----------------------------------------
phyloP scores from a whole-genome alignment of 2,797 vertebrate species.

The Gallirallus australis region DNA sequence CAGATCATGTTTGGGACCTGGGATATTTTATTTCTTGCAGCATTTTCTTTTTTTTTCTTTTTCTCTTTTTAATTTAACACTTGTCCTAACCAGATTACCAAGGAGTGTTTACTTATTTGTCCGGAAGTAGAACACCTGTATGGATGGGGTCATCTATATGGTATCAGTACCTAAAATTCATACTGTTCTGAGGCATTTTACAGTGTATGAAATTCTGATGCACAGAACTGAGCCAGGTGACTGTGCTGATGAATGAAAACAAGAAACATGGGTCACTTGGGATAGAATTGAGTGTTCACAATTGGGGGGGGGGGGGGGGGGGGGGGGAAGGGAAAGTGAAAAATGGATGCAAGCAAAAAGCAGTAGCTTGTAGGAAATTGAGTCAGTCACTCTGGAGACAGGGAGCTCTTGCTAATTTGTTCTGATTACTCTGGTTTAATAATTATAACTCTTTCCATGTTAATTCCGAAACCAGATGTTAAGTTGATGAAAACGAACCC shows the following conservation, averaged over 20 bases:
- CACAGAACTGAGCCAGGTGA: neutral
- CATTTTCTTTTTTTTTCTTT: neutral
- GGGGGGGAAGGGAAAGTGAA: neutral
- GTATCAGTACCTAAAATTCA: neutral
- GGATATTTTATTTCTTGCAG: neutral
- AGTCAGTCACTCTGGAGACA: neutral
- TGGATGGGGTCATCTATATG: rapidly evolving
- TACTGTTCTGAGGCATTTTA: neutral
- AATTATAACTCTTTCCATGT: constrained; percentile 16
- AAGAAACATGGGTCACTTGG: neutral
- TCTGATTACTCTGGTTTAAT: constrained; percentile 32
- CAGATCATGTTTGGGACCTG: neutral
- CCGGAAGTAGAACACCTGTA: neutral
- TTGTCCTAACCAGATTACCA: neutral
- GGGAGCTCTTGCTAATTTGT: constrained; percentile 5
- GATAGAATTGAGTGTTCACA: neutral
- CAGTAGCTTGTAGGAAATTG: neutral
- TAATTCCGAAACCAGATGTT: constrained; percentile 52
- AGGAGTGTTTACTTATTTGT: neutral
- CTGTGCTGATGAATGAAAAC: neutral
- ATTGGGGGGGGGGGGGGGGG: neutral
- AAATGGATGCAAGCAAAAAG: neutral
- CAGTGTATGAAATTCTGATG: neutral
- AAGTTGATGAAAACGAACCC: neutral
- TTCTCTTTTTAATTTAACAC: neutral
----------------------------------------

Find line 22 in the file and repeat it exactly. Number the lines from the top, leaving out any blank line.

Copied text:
- CTGTGCTGATGAATGAAAAC: neutral